“I hope it doesn’t stop there”

That’s a comment from one East Boston resident, regarding the deployable flood wall designed to go under the Sumner Street overpass.

On September 8, 2018, we (the Friends of East Boston Greenway) positioned ourselves, with some reusable grocery bags, on the Sumner Street overpass. It was the Zumix block party day so the foot traffic was unusually heavy. We chatted folks up as they were returning from the party and were therefore in a good mood 🙂

One of the topics we brought up is the vulnerability of the Greenway due to coastal flooding. According to the city of Boston’s Climate Ready East Boston report, the Greenway is one of the high impact channels to coastal flooding, as it can bring the water into the neighborhood.

One concrete action that the city has already taken, in order to mitigate the Greenway flood risk, is purchase and test a deployable flood wall to go on the Greenway under the Sumner Street overpass. This is how it will work: If and when there is a forecast of heavy enough coastal flooding from storm surge to flood the Greenway, city staff will deploy the flood wall. At that point this stretch of the Greenway will be unusable. Once the flood drains or is pumped, the wall will be dismantled and put away, and the Greenway is back in use.

By the way,  except for one person, who happens to work for a consulting firm doing climate resilience, nobody we spoke to — easily a 100 people — knew about the flood wall. Once people learned about it though, they had a variety of responses:

  • “I hope it doesn’t stop there.”

This is in recognition of the fact that the Greenway isn’t the only vulnerable portion of East Boston, given that East Boston is practically an island. This was the sentiment of most of the respondents.

  • “What about us?”

This response came from people on the wet side of the flood wall. For starters, their concern is simply that the flood wall does not help them. Moreover, they wondered if the flood wall increases their risk.


Jan 4, 2018 Coastal Flooding (high tide plus storm surge) leading to the Greenway

Extreme Precipitation

Another form of What about us? comes from those who are not subject to coastal flooding due to storm surges, but are vulnerable to extreme precipitation. The hills of East Boston, for example, are subject to mudslides when there is too much rain for the ground to handle. Mudslides qualify as flood. People living on hills must have flood insurance in order to cover damage due to mudslides.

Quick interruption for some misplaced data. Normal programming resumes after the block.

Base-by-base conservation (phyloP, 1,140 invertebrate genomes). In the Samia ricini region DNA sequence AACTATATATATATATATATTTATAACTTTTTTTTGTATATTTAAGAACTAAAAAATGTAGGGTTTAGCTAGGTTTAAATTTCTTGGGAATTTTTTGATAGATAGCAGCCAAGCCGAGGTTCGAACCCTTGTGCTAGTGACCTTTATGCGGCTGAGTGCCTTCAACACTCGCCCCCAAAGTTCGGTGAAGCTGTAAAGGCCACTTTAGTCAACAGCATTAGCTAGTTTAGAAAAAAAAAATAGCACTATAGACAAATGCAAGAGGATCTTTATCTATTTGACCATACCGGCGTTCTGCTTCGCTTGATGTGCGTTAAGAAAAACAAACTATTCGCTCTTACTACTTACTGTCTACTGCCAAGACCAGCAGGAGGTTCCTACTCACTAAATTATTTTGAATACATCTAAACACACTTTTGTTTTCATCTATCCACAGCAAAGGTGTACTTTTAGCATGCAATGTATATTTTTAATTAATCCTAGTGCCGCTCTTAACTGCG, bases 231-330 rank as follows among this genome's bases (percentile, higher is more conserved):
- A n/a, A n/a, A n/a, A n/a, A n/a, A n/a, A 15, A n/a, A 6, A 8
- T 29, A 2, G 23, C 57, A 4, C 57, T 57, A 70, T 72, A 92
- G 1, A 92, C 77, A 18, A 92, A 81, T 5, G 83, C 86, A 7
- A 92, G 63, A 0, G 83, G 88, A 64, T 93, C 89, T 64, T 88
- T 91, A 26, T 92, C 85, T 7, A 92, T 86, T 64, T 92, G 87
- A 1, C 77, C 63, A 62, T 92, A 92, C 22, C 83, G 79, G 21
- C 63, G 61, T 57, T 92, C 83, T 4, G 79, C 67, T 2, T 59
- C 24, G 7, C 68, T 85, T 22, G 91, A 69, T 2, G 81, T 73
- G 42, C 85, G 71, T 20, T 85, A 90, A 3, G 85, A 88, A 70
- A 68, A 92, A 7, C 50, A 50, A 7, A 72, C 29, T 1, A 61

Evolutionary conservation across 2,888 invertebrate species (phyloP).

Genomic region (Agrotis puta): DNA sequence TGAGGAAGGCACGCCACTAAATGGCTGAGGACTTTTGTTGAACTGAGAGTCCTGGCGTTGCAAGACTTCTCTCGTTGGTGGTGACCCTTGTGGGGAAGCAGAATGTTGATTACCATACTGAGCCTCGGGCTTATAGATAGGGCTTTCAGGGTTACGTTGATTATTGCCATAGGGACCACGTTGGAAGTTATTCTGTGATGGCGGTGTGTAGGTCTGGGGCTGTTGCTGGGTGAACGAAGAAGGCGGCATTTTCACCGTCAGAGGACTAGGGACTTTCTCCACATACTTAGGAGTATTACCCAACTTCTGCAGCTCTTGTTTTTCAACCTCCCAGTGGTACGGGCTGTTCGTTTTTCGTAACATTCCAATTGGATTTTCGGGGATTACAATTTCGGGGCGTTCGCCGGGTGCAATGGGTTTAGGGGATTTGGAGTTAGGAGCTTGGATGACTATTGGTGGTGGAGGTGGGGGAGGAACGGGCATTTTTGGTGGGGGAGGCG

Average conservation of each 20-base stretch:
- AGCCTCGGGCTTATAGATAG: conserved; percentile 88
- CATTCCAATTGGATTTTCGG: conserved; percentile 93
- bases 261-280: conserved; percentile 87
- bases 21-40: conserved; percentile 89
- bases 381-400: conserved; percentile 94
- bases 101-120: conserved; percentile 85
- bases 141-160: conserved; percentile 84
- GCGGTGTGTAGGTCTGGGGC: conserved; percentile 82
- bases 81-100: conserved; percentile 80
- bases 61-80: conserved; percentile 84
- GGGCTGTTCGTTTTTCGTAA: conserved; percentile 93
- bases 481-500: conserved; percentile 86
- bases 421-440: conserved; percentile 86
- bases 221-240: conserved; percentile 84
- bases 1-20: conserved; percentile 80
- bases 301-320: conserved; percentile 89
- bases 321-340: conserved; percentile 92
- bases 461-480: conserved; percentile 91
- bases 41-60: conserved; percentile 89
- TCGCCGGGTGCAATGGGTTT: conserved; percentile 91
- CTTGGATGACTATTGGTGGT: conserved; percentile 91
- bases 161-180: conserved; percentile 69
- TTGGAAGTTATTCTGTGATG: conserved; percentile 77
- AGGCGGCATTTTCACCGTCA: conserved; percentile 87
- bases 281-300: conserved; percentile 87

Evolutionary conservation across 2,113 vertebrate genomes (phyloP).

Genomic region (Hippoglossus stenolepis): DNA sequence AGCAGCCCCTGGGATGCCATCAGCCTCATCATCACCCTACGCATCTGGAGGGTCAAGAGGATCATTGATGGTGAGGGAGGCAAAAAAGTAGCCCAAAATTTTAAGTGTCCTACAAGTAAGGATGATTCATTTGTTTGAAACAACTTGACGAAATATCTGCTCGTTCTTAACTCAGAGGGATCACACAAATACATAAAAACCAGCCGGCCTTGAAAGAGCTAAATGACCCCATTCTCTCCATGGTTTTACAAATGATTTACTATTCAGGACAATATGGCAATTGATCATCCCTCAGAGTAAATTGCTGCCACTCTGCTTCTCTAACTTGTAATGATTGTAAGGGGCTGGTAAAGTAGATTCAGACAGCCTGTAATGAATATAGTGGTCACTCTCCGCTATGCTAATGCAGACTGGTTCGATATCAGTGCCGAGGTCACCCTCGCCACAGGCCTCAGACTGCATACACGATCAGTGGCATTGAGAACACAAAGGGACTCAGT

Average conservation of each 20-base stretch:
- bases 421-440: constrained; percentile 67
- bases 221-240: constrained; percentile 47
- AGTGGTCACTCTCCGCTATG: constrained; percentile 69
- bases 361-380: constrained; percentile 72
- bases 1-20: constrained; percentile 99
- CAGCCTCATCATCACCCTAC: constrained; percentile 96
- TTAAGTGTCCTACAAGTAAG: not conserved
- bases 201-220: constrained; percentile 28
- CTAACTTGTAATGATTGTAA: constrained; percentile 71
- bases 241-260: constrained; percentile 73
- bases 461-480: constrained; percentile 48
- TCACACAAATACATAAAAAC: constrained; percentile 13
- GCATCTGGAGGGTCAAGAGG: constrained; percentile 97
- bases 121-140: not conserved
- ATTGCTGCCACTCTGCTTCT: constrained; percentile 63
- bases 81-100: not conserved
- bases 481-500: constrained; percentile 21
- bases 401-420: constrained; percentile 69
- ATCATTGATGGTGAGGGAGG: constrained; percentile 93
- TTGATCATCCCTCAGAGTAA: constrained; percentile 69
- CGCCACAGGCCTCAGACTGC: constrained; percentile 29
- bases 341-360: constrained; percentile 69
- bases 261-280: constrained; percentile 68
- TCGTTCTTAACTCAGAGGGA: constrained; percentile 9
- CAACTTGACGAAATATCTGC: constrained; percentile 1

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A mudslide in the Orient Heights neighborhood of East Boston following an extreme precipitation event in September 2017 (Source unknown — please inform FoEBG if you are the photographer).


What do Orient Heights and East Boston Greenway have in common? This couple knows it’s the increasing impact of climate change.

The Greenway has experienced severe flooding due to rain as well. It was particularly exacerbated when silt carried into drainage pipes blocked the pipes permanently. The city had to do a bypass surgery of sorts (with new pipes) in order to allow drainage to happen.

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The East Boston Greenway has experienced severe storm flooding in the past. This is from 2010. (Source unknown — please inform FoEBG if you are the photographer)

Questions? Comments? Suggestions? Please contact the FoEBG.


Can’t get there from here!

Do you know if you can get to the East Boston Greenway from the Sumner Street overpass? If you haven’t tried, here’s the answer: Not directly. That applies to the Maverick Street overpass as well. If you find yourself on Sumner Street or Maverick Street, you’ll realize you have to walk to the Marginal Street entrance or to the Gove street entrance respectively. That stretch of the Greenway without any access in between is a good third of a mile. If we had access from Sumner and Maverick would that be a good thing? The Friends of East Boston Greenway talked to over a 100 people over the course of 3 hours on a busy weekend day on the Sumner Street overpass. The passers by were mostly East Boston residents, old and new, across an age range of 7 to 70, both genders, and several ethnic and racial backgrounds. Turns out not all people feel the same way.

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  • “Sure! Can’t see why it would hurt.”

This was by far the majority of the response. The more accessible the Greenway is, the better, for those who already use the Greenway, and find themselves wanting to get to it from different parts of the neighborhood. It will likely lead to more people using it, too.